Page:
Republicans are reportedly scouring for filibuster votes against the Don’t Ask Don’t Tell repeal and are expected to focus their efforts on winning over Democrats Jim Webb of Virginia and Mark Pryor of Arkansas.
And The Hill newspaper reported Monday that, in the alternative, some Republicans may try to amend the repeal language to require that—not just Joint Chiefs of Staff Chairman Admiral Mike Mullen but also—the chiefs of all branches of service certify the readiness of troops in order for repeal to take effect.
Such an amendment, if approved, would likely create a big hurdle for repeal because several of the branch chiefs have made very public their opposition to repeal.
The DADT repeal language approved by the full House and by the Senate Armed Services Committee on May 27 calls for repeal to take effect once the President, the Defense Secretary, and the Chairman “certify” that three things have taken place. Those three things are: 1) that the three men have “considered the recommendations contained in the report and the report’s proposed plan of action,” 2) that the DOD has “prepared the necessary policies and regulations to exercise” repeal, and 3) that the implementation of those policies and regulations is “consistent with the standards of military readiness, military effectiveness, unit cohesion, and recruiting and retention of the Armed Forces.”
Just one day earlier, the chiefs of the Air Force, Army, Marines, and Navy sent a letter to Senator John McCain (R-Ariz.), an opponent of repeal, expressing their carefully couched concerns about repeal. Those concerns primarily involved a desire to get significant input from servicemembers and their families and –as Army General George Casey put it— get a better understanding of “what the impacts on readiness and unit cohesion might be.”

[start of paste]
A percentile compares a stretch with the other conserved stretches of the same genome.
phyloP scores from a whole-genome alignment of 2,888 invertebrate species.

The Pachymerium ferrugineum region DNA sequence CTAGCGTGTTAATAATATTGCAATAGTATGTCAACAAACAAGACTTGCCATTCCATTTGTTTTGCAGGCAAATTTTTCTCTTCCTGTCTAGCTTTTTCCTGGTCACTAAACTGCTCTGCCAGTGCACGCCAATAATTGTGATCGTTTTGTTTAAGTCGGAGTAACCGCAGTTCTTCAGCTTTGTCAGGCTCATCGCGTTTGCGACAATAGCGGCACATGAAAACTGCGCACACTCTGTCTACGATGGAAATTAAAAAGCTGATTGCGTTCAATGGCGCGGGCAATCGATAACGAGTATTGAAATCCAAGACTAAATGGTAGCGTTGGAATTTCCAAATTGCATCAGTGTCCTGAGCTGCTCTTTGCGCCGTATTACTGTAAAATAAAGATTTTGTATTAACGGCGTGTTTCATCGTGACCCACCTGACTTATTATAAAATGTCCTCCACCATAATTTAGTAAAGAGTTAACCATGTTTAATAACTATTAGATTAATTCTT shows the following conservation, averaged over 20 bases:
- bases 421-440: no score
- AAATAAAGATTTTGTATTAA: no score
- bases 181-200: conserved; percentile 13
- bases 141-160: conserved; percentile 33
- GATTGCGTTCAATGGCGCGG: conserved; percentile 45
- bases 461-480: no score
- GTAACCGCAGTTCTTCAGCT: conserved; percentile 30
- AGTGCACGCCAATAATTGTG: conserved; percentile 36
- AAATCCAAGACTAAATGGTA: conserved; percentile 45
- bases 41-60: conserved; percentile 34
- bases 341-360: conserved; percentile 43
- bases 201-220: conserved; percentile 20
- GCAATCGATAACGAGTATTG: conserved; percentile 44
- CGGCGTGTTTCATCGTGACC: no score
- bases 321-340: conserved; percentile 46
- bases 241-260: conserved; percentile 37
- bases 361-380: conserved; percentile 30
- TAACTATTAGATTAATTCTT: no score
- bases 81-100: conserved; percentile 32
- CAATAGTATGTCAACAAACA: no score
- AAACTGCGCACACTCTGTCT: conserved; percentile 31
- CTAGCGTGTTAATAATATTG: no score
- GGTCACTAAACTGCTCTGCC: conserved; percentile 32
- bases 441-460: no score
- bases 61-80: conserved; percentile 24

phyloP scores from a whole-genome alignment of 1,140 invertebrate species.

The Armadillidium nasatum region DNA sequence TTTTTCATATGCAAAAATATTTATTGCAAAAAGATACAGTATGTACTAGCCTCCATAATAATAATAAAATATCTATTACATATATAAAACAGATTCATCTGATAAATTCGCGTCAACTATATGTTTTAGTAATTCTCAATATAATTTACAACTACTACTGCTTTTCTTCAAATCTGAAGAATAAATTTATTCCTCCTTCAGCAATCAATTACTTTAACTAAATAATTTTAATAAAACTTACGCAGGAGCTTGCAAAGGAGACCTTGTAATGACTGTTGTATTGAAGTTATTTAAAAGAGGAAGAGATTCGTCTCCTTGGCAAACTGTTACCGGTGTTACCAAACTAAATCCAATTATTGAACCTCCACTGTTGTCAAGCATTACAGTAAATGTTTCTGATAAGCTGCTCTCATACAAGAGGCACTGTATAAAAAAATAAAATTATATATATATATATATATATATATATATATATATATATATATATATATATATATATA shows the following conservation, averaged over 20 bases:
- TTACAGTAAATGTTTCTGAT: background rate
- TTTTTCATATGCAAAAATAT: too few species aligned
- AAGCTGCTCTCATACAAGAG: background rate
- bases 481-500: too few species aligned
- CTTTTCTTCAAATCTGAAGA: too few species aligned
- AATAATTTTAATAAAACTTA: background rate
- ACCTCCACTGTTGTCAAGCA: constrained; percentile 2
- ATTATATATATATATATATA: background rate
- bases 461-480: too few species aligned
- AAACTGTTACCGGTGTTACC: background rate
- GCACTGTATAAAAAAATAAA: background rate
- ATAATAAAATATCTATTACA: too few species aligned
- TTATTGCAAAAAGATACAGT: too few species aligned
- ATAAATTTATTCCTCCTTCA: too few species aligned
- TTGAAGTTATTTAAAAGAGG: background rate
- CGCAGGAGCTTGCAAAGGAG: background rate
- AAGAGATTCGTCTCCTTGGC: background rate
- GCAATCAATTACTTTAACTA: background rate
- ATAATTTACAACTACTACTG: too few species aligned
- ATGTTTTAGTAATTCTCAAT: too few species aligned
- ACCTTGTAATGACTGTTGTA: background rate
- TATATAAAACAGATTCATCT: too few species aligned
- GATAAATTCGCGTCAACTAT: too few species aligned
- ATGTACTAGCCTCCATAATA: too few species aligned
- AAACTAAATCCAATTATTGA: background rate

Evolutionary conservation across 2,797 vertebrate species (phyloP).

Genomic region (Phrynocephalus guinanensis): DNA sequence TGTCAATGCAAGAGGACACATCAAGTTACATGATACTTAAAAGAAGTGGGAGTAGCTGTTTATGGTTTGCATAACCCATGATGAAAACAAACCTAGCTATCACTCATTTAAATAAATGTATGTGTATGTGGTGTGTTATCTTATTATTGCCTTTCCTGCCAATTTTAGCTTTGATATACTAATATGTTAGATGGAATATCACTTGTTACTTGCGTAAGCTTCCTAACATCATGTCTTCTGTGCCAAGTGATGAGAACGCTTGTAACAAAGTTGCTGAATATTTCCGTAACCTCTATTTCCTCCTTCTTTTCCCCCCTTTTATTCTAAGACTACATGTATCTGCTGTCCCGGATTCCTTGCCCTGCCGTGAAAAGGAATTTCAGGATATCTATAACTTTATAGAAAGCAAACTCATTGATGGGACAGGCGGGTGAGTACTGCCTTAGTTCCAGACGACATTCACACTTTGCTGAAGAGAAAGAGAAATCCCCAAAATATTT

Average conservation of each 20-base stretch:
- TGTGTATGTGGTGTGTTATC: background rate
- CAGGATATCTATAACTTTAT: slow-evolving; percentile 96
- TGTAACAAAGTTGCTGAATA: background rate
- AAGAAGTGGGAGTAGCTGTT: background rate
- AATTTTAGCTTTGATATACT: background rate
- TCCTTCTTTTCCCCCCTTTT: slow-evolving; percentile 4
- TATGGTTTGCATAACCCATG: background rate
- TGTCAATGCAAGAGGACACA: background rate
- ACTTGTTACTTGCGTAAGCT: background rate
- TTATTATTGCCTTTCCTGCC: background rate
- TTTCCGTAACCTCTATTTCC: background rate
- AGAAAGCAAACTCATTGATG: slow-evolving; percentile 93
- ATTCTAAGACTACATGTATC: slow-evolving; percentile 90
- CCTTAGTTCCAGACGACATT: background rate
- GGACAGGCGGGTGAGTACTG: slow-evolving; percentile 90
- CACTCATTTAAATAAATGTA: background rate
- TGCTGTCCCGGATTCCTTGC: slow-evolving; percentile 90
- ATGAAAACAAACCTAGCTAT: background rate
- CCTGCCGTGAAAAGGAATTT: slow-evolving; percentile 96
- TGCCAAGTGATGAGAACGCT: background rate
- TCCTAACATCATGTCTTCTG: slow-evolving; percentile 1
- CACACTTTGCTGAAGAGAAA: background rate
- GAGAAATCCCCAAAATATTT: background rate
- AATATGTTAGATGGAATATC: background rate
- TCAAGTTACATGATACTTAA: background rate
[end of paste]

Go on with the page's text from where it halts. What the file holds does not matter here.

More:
But before the Senate Armed Services Committee in February, the generals more frankly opposed repeal. Casey said he has “serious concerns” about the impact on “readiness and military effectiveness.” Air Force General Norton Schwartz said, “This is not the time to perturb the force.”
One day after the historic votes on the House floor and in the Senate committee, Defense Secretary Robert Gates issued a message to servicemembers to let them know what the Congressional action on repealing DADT means, thus far, to them. His brief message, May 28, was clearly intended to emphasize the repeal is not yet a done deal.
“First, the legislative process is long and complex,” wrote Gates. “While it appears likely that Congress will eventually change the ‘Don’t Ask Don’t Tell’ law, we do not expect the legislation that would do this to be presented to the President for months—perhaps not until the end of the year.”
“Second,” said Gates, “the legislation involved is a deferred repeal. In other words, it would repeal ‘Don’t Ask Don’t Tell’ but only AFTER, I repeat AFTER, the ongoing Department of Defense high level review is completed and only after the President, the Chairman of the Joint Chiefs and I all can certify that we are ready to make this change without hurting unit cohesion, military readiness, military effectiveness and recruiting and retention.”